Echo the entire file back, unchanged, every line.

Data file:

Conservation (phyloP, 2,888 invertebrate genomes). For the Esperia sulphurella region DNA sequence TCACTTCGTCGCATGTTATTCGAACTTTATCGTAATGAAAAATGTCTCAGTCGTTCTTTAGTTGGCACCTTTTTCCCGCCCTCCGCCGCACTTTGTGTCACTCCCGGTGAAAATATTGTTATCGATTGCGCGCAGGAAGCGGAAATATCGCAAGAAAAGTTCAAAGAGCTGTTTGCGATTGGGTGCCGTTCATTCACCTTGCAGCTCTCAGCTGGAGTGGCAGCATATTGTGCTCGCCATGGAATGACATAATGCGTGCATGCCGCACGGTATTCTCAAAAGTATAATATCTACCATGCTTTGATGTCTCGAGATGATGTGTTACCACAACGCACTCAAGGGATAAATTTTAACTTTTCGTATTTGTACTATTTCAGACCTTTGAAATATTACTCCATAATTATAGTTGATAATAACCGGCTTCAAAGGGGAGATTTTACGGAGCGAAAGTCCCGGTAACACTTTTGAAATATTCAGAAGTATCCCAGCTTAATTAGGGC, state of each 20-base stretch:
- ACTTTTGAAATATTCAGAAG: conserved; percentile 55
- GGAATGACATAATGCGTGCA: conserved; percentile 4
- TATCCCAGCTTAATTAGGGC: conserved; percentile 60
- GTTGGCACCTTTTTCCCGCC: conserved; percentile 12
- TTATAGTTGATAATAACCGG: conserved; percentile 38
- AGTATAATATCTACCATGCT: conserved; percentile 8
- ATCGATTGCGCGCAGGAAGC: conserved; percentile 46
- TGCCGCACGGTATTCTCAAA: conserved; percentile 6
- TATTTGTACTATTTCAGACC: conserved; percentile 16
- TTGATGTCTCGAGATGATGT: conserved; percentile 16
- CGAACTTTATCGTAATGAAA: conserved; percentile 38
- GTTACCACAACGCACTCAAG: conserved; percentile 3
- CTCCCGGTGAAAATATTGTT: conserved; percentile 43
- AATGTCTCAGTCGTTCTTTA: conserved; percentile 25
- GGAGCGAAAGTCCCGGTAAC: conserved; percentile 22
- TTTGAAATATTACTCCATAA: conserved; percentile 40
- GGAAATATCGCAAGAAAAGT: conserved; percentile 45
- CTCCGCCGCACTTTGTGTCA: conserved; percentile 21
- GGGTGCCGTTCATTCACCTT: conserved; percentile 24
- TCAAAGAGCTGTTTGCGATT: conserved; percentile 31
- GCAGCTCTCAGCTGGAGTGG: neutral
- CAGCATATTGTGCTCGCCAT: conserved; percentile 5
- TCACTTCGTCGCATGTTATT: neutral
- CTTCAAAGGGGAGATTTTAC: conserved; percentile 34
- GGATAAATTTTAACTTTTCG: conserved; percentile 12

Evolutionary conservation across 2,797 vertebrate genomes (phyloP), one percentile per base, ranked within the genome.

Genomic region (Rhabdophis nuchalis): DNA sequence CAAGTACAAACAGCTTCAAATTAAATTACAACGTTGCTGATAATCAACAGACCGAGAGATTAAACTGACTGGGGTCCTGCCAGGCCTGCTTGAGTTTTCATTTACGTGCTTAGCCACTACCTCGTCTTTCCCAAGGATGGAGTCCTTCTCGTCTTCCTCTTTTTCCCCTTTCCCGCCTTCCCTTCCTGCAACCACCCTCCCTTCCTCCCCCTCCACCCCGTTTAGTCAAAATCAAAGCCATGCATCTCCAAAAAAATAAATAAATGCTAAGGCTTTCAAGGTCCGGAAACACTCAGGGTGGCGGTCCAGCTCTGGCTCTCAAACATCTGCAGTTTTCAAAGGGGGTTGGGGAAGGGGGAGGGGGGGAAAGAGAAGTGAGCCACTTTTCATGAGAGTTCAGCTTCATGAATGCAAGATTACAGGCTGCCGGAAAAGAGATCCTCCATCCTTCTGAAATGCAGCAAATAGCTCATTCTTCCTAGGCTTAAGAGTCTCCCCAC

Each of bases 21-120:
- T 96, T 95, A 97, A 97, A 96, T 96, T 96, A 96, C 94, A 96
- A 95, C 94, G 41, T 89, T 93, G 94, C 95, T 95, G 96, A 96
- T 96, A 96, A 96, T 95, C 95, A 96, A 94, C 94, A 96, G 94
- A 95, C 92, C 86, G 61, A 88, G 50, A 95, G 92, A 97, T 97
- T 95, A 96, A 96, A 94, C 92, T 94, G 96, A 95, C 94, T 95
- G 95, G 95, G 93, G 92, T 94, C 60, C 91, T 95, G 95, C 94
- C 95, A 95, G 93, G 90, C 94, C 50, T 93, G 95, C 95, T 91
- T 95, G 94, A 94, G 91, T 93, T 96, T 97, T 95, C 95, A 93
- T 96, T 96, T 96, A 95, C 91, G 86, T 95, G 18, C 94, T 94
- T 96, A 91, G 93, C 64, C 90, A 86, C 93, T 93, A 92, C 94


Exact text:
Conservation (phyloP, 2,888 invertebrate genomes). For the Esperia sulphurella region DNA sequence TCACTTCGTCGCATGTTATTCGAACTTTATCGTAATGAAAAATGTCTCAGTCGTTCTTTAGTTGGCACCTTTTTCCCGCCCTCCGCCGCACTTTGTGTCACTCCCGGTGAAAATATTGTTATCGATTGCGCGCAGGAAGCGGAAATATCGCAAGAAAAGTTCAAAGAGCTGTTTGCGATTGGGTGCCGTTCATTCACCTTGCAGCTCTCAGCTGGAGTGGCAGCATATTGTGCTCGCCATGGAATGACATAATGCGTGCATGCCGCACGGTATTCTCAAAAGTATAATATCTACCATGCTTTGATGTCTCGAGATGATGTGTTACCACAACGCACTCAAGGGATAAATTTTAACTTTTCGTATTTGTACTATTTCAGACCTTTGAAATATTACTCCATAATTATAGTTGATAATAACCGGCTTCAAAGGGGAGATTTTACGGAGCGAAAGTCCCGGTAACACTTTTGAAATATTCAGAAGTATCCCAGCTTAATTAGGGC, state of each 20-base stretch:
- ACTTTTGAAATATTCAGAAG: conserved; percentile 55
- GGAATGACATAATGCGTGCA: conserved; percentile 4
- TATCCCAGCTTAATTAGGGC: conserved; percentile 60
- GTTGGCACCTTTTTCCCGCC: conserved; percentile 12
- TTATAGTTGATAATAACCGG: conserved; percentile 38
- AGTATAATATCTACCATGCT: conserved; percentile 8
- ATCGATTGCGCGCAGGAAGC: conserved; percentile 46
- TGCCGCACGGTATTCTCAAA: conserved; percentile 6
- TATTTGTACTATTTCAGACC: conserved; percentile 16
- TTGATGTCTCGAGATGATGT: conserved; percentile 16
- CGAACTTTATCGTAATGAAA: conserved; percentile 38
- GTTACCACAACGCACTCAAG: conserved; percentile 3
- CTCCCGGTGAAAATATTGTT: conserved; percentile 43
- AATGTCTCAGTCGTTCTTTA: conserved; percentile 25
- GGAGCGAAAGTCCCGGTAAC: conserved; percentile 22
- TTTGAAATATTACTCCATAA: conserved; percentile 40
- GGAAATATCGCAAGAAAAGT: conserved; percentile 45
- CTCCGCCGCACTTTGTGTCA: conserved; percentile 21
- GGGTGCCGTTCATTCACCTT: conserved; percentile 24
- TCAAAGAGCTGTTTGCGATT: conserved; percentile 31
- GCAGCTCTCAGCTGGAGTGG: neutral
- CAGCATATTGTGCTCGCCAT: conserved; percentile 5
- TCACTTCGTCGCATGTTATT: neutral
- CTTCAAAGGGGAGATTTTAC: conserved; percentile 34
- GGATAAATTTTAACTTTTCG: conserved; percentile 12

Evolutionary conservation across 2,797 vertebrate genomes (phyloP), one percentile per base, ranked within the genome.

Genomic region (Rhabdophis nuchalis): DNA sequence CAAGTACAAACAGCTTCAAATTAAATTACAACGTTGCTGATAATCAACAGACCGAGAGATTAAACTGACTGGGGTCCTGCCAGGCCTGCTTGAGTTTTCATTTACGTGCTTAGCCACTACCTCGTCTTTCCCAAGGATGGAGTCCTTCTCGTCTTCCTCTTTTTCCCCTTTCCCGCCTTCCCTTCCTGCAACCACCCTCCCTTCCTCCCCCTCCACCCCGTTTAGTCAAAATCAAAGCCATGCATCTCCAAAAAAATAAATAAATGCTAAGGCTTTCAAGGTCCGGAAACACTCAGGGTGGCGGTCCAGCTCTGGCTCTCAAACATCTGCAGTTTTCAAAGGGGGTTGGGGAAGGGGGAGGGGGGGAAAGAGAAGTGAGCCACTTTTCATGAGAGTTCAGCTTCATGAATGCAAGATTACAGGCTGCCGGAAAAGAGATCCTCCATCCTTCTGAAATGCAGCAAATAGCTCATTCTTCCTAGGCTTAAGAGTCTCCCCAC

Each of bases 21-120:
- T 96, T 95, A 97, A 97, A 96, T 96, T 96, A 96, C 94, A 96
- A 95, C 94, G 41, T 89, T 93, G 94, C 95, T 95, G 96, A 96
- T 96, A 96, A 96, T 95, C 95, A 96, A 94, C 94, A 96, G 94
- A 95, C 92, C 86, G 61, A 88, G 50, A 95, G 92, A 97, T 97
- T 95, A 96, A 96, A 94, C 92, T 94, G 96, A 95, C 94, T 95
- G 95, G 95, G 93, G 92, T 94, C 60, C 91, T 95, G 95, C 94
- C 95, A 95, G 93, G 90, C 94, C 50, T 93, G 95, C 95, T 91
- T 95, G 94, A 94, G 91, T 93, T 96, T 97, T 95, C 95, A 93
- T 96, T 96, T 96, A 95, C 91, G 86, T 95, G 18, C 94, T 94
- T 96, A 91, G 93, C 64, C 90, A 86, C 93, T 93, A 92, C 94